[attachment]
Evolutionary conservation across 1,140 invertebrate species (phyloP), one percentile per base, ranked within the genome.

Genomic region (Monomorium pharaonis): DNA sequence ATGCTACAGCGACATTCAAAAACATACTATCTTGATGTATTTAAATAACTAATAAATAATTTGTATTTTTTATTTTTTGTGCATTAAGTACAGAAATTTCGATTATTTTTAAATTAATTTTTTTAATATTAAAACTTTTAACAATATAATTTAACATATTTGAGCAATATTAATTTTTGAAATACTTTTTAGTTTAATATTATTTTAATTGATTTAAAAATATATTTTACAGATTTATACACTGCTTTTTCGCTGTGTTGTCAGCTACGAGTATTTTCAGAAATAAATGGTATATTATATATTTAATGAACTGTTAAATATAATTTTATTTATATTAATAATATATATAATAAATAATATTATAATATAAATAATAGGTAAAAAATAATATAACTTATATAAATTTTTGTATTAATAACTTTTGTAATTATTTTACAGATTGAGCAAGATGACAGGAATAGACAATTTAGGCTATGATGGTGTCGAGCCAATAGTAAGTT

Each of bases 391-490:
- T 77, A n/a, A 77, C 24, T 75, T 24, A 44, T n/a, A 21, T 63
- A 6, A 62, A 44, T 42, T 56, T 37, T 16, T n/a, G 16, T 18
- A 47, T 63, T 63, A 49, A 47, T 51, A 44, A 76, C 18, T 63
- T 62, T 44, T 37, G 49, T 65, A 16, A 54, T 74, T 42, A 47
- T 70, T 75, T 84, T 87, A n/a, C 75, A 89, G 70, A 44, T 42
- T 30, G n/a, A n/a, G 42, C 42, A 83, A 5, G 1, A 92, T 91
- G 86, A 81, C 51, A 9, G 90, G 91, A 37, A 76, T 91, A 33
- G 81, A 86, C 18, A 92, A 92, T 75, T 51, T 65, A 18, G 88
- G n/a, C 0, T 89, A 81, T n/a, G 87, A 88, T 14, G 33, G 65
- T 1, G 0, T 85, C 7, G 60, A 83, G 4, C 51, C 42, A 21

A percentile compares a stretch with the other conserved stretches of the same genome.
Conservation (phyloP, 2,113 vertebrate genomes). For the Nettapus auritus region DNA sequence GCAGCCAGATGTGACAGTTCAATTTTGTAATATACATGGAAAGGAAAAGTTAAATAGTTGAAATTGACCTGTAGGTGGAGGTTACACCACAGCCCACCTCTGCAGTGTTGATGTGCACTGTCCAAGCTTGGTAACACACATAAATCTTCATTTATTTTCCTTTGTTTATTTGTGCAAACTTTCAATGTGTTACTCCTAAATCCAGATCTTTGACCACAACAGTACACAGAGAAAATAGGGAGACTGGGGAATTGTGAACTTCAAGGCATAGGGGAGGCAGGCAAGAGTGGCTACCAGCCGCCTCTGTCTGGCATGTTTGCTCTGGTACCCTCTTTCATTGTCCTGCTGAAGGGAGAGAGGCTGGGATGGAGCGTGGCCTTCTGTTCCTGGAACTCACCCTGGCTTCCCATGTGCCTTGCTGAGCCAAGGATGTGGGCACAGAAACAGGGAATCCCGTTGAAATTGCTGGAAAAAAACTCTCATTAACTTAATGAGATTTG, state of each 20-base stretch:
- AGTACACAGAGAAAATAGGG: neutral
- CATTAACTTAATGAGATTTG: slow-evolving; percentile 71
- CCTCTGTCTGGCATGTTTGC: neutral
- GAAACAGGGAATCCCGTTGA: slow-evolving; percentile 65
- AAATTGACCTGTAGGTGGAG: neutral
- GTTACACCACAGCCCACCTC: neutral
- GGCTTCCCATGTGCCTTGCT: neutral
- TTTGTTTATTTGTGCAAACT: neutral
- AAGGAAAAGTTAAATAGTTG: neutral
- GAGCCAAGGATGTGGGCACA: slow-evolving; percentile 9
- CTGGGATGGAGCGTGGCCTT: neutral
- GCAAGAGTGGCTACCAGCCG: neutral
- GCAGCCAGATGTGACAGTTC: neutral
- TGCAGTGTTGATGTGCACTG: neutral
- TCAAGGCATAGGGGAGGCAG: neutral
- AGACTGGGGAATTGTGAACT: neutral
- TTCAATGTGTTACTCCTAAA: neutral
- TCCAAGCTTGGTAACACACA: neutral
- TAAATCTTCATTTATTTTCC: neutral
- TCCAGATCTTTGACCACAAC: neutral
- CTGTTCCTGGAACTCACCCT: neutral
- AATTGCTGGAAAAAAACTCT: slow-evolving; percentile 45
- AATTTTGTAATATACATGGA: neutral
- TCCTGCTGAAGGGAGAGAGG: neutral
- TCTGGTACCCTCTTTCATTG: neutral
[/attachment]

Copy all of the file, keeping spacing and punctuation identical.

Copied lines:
Evolutionary conservation across 1,140 invertebrate species (phyloP), one percentile per base, ranked within the genome.

Genomic region (Monomorium pharaonis): DNA sequence ATGCTACAGCGACATTCAAAAACATACTATCTTGATGTATTTAAATAACTAATAAATAATTTGTATTTTTTATTTTTTGTGCATTAAGTACAGAAATTTCGATTATTTTTAAATTAATTTTTTTAATATTAAAACTTTTAACAATATAATTTAACATATTTGAGCAATATTAATTTTTGAAATACTTTTTAGTTTAATATTATTTTAATTGATTTAAAAATATATTTTACAGATTTATACACTGCTTTTTCGCTGTGTTGTCAGCTACGAGTATTTTCAGAAATAAATGGTATATTATATATTTAATGAACTGTTAAATATAATTTTATTTATATTAATAATATATATAATAAATAATATTATAATATAAATAATAGGTAAAAAATAATATAACTTATATAAATTTTTGTATTAATAACTTTTGTAATTATTTTACAGATTGAGCAAGATGACAGGAATAGACAATTTAGGCTATGATGGTGTCGAGCCAATAGTAAGTT

Each of bases 391-490:
- T 77, A n/a, A 77, C 24, T 75, T 24, A 44, T n/a, A 21, T 63
- A 6, A 62, A 44, T 42, T 56, T 37, T 16, T n/a, G 16, T 18
- A 47, T 63, T 63, A 49, A 47, T 51, A 44, A 76, C 18, T 63
- T 62, T 44, T 37, G 49, T 65, A 16, A 54, T 74, T 42, A 47
- T 70, T 75, T 84, T 87, A n/a, C 75, A 89, G 70, A 44, T 42
- T 30, G n/a, A n/a, G 42, C 42, A 83, A 5, G 1, A 92, T 91
- G 86, A 81, C 51, A 9, G 90, G 91, A 37, A 76, T 91, A 33
- G 81, A 86, C 18, A 92, A 92, T 75, T 51, T 65, A 18, G 88
- G n/a, C 0, T 89, A 81, T n/a, G 87, A 88, T 14, G 33, G 65
- T 1, G 0, T 85, C 7, G 60, A 83, G 4, C 51, C 42, A 21

A percentile compares a stretch with the other conserved stretches of the same genome.
Conservation (phyloP, 2,113 vertebrate genomes). For the Nettapus auritus region DNA sequence GCAGCCAGATGTGACAGTTCAATTTTGTAATATACATGGAAAGGAAAAGTTAAATAGTTGAAATTGACCTGTAGGTGGAGGTTACACCACAGCCCACCTCTGCAGTGTTGATGTGCACTGTCCAAGCTTGGTAACACACATAAATCTTCATTTATTTTCCTTTGTTTATTTGTGCAAACTTTCAATGTGTTACTCCTAAATCCAGATCTTTGACCACAACAGTACACAGAGAAAATAGGGAGACTGGGGAATTGTGAACTTCAAGGCATAGGGGAGGCAGGCAAGAGTGGCTACCAGCCGCCTCTGTCTGGCATGTTTGCTCTGGTACCCTCTTTCATTGTCCTGCTGAAGGGAGAGAGGCTGGGATGGAGCGTGGCCTTCTGTTCCTGGAACTCACCCTGGCTTCCCATGTGCCTTGCTGAGCCAAGGATGTGGGCACAGAAACAGGGAATCCCGTTGAAATTGCTGGAAAAAAACTCTCATTAACTTAATGAGATTTG, state of each 20-base stretch:
- AGTACACAGAGAAAATAGGG: neutral
- CATTAACTTAATGAGATTTG: slow-evolving; percentile 71
- CCTCTGTCTGGCATGTTTGC: neutral
- GAAACAGGGAATCCCGTTGA: slow-evolving; percentile 65
- AAATTGACCTGTAGGTGGAG: neutral
- GTTACACCACAGCCCACCTC: neutral
- GGCTTCCCATGTGCCTTGCT: neutral
- TTTGTTTATTTGTGCAAACT: neutral
- AAGGAAAAGTTAAATAGTTG: neutral
- GAGCCAAGGATGTGGGCACA: slow-evolving; percentile 9
- CTGGGATGGAGCGTGGCCTT: neutral
- GCAAGAGTGGCTACCAGCCG: neutral
- GCAGCCAGATGTGACAGTTC: neutral
- TGCAGTGTTGATGTGCACTG: neutral
- TCAAGGCATAGGGGAGGCAG: neutral
- AGACTGGGGAATTGTGAACT: neutral
- TTCAATGTGTTACTCCTAAA: neutral
- TCCAAGCTTGGTAACACACA: neutral
- TAAATCTTCATTTATTTTCC: neutral
- TCCAGATCTTTGACCACAAC: neutral
- CTGTTCCTGGAACTCACCCT: neutral
- AATTGCTGGAAAAAAACTCT: slow-evolving; percentile 45
- AATTTTGTAATATACATGGA: neutral
- TCCTGCTGAAGGGAGAGAGG: neutral
- TCTGGTACCCTCTTTCATTG: neutral